THE BLOG
05/05/2010 05:12 am ET Updated May 25, 2011

Fighting Science in the Name of God

The tradition of people positioning themselves against science, in the name of religion, is very old. But it feels like things are getting worse in that regard. In fact, it's as if each time we seem to hit bottom on this issue, some group comes along to prove that we have not yet begun to plumb the depths to which people will go in the name fighting science in the name of God.

The New York Times featured a front page story under the headline: Darwin Foes Add Warming to Targets. The story details increasing efforts by people hostile to teaching evolution as science, to broaden their campaign and include in it fighting against teaching about global warming and cloning.

Whatever one thinks about each of these issues individually, the people who link them together and campaign against them all at once demonstrate that they are animated primarily by hostility to scientific inquiry rather than an anything else. Such people fail to distinguish between evolution, which is an explanatory theory, global warming, which is a hypothesis, and cloning which is a technological procedure. The only thin thread that links them together is that they are all part of the world of science.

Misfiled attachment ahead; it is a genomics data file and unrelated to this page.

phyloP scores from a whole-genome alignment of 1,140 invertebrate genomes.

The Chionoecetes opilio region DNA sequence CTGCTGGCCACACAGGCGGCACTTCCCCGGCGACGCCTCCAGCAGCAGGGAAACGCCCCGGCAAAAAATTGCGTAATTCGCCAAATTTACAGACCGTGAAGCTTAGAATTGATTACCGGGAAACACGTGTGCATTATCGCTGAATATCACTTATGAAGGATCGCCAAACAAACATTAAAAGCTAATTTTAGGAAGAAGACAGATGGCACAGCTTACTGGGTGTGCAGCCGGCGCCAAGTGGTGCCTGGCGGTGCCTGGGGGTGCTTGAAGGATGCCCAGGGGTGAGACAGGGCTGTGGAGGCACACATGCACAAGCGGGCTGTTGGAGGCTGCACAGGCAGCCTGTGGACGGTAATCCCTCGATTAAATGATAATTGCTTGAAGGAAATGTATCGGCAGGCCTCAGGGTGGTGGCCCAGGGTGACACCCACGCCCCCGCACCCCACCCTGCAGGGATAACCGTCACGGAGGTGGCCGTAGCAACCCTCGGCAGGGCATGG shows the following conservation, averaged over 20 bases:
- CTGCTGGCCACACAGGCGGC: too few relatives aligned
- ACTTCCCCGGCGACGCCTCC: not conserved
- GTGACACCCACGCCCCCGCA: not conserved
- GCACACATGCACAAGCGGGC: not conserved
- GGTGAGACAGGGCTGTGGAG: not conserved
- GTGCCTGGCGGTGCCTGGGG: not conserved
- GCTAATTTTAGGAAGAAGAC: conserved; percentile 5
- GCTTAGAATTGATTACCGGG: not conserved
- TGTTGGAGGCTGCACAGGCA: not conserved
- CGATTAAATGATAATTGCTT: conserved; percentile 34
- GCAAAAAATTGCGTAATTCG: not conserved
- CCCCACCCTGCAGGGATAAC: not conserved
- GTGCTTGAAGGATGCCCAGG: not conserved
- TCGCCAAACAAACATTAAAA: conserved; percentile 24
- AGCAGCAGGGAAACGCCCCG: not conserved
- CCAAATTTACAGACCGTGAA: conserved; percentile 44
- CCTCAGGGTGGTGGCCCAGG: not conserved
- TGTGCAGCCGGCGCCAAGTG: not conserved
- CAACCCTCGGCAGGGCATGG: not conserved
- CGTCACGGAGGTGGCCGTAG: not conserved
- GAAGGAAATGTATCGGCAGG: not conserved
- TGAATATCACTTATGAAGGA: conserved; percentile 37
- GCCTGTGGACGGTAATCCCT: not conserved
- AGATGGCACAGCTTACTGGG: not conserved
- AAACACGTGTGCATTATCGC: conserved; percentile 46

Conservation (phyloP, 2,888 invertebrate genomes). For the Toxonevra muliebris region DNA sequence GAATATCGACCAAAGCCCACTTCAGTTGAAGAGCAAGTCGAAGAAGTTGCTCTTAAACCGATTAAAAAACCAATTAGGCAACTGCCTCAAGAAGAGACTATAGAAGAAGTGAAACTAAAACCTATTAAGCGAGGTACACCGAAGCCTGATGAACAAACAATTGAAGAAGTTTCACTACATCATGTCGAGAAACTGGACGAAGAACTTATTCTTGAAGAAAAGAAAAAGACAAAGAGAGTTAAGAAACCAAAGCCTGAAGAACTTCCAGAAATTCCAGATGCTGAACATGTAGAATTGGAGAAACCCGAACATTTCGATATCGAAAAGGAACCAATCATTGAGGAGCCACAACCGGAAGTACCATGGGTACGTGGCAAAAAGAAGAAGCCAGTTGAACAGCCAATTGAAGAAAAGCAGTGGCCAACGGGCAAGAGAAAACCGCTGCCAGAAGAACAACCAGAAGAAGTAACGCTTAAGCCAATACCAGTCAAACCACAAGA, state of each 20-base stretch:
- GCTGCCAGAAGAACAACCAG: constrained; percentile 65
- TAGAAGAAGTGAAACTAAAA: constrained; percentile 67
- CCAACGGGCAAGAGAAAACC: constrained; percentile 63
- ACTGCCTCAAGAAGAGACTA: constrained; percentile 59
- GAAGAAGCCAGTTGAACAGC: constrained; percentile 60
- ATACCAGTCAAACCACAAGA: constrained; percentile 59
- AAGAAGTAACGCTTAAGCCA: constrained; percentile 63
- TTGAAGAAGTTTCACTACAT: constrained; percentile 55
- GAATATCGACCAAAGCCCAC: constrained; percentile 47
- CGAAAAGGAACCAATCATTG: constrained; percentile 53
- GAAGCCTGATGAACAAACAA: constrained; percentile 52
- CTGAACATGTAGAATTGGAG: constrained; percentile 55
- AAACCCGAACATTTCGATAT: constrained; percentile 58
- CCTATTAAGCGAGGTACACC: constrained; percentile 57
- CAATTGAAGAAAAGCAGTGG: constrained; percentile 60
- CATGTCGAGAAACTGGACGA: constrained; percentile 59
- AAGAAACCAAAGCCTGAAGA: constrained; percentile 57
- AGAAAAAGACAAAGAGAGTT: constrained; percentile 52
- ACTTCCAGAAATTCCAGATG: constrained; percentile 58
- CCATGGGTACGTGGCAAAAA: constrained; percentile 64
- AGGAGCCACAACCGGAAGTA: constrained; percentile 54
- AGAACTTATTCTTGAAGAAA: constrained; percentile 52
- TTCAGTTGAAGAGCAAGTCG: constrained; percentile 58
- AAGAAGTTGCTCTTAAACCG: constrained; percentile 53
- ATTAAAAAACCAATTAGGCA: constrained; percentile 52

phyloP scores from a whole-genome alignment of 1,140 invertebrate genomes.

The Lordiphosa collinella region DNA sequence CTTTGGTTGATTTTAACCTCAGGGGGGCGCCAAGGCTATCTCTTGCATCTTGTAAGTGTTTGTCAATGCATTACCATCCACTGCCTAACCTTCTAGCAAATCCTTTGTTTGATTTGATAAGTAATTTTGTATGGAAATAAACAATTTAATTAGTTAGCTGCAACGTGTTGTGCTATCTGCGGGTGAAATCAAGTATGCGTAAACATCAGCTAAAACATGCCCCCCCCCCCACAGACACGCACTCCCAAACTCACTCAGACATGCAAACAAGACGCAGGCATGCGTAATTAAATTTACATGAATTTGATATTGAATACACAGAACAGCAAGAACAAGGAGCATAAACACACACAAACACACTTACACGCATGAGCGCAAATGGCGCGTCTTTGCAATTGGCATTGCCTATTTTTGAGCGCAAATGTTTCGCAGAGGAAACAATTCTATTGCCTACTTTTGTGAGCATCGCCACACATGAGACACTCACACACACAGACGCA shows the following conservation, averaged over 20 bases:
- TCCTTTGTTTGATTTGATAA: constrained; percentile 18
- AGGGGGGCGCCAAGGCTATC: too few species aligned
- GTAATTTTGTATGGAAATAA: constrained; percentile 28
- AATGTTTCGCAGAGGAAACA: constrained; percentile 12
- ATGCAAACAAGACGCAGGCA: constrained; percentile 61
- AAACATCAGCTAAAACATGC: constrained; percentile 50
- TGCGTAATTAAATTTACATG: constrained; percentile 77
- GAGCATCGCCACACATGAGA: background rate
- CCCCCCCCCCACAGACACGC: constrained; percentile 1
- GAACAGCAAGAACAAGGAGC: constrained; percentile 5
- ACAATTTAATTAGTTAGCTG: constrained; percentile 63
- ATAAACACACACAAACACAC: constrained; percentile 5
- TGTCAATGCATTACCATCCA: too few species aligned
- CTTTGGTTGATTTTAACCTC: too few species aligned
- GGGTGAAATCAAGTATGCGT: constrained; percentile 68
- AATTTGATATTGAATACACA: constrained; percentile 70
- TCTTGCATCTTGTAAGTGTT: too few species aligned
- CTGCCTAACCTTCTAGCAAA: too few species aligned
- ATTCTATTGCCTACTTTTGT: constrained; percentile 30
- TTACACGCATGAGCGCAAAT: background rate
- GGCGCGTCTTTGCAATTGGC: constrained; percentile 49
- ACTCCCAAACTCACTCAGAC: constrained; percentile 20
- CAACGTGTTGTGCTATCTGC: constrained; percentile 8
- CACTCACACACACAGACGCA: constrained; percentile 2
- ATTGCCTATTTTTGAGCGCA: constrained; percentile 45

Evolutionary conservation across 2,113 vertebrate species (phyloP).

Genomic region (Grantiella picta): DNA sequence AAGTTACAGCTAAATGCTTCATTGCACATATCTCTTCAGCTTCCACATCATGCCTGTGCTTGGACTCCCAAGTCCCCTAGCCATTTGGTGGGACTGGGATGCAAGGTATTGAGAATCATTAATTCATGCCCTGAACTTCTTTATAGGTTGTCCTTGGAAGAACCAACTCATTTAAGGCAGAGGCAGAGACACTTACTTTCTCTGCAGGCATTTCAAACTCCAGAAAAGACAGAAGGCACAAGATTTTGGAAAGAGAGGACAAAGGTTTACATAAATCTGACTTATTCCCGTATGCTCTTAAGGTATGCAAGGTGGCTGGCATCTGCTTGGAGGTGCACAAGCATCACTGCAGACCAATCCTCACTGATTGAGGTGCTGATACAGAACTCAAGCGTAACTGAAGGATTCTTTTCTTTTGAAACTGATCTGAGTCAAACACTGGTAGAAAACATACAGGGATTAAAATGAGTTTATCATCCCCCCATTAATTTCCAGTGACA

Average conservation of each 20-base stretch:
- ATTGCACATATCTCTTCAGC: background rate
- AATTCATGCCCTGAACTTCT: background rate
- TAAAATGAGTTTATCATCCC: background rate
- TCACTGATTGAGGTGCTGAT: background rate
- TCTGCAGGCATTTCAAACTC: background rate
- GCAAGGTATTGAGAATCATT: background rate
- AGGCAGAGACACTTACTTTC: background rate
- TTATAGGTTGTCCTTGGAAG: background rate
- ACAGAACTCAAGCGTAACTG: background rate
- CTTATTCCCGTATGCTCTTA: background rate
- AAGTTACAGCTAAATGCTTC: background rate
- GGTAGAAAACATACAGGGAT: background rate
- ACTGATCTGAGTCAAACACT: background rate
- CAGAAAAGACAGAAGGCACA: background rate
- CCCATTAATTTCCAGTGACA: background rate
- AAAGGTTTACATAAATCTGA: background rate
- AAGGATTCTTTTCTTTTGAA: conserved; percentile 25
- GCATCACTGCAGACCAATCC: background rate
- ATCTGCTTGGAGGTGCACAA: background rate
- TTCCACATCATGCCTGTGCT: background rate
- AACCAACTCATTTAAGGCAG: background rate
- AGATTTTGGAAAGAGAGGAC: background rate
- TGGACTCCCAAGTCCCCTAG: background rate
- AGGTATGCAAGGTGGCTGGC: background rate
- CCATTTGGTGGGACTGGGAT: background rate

It's quite sad to see people marshaling their faith in order to provide window dressing for a set of fears and hostilities which are about something altogether separate from faith. It's sad to see people use God as a prop in those arguments. In fact, that actually strikes me as the opposite of faith.

There is room for debate about evolution, global warming and cloning. By which I mean that each of these issues evoke real questions, and that we need to get beyond a culture of simply hurling competing texts at each other as a means of addressing these questions. But the debates are not the same because the status of the science which supports them is not the same, nor are the ethical challenges presented by them.

Those who lump them all together demonstrate that what really scares them is novelty, inquiry and human empowerment. Is their faith so weak or their contempt for human beings so great that they find new human questions and new human capacity to be so dangerously threatening?

If so, then they should work on themselves, not rage at others. If not, then they should ask how their faith can contribute to the asking of better questions and the creation of greater ethical awareness relevant to the scientific information and technological capacities which we have developed at a far quicker pace than the consciousness which would help us to use them best.

Religionists are right to point out the limits of what science can and should teach us. But so too are there limits on what religion can and should teach us. How ironic that those who are most sensitive about the first principle are so often unaware, and even hostile to, the second.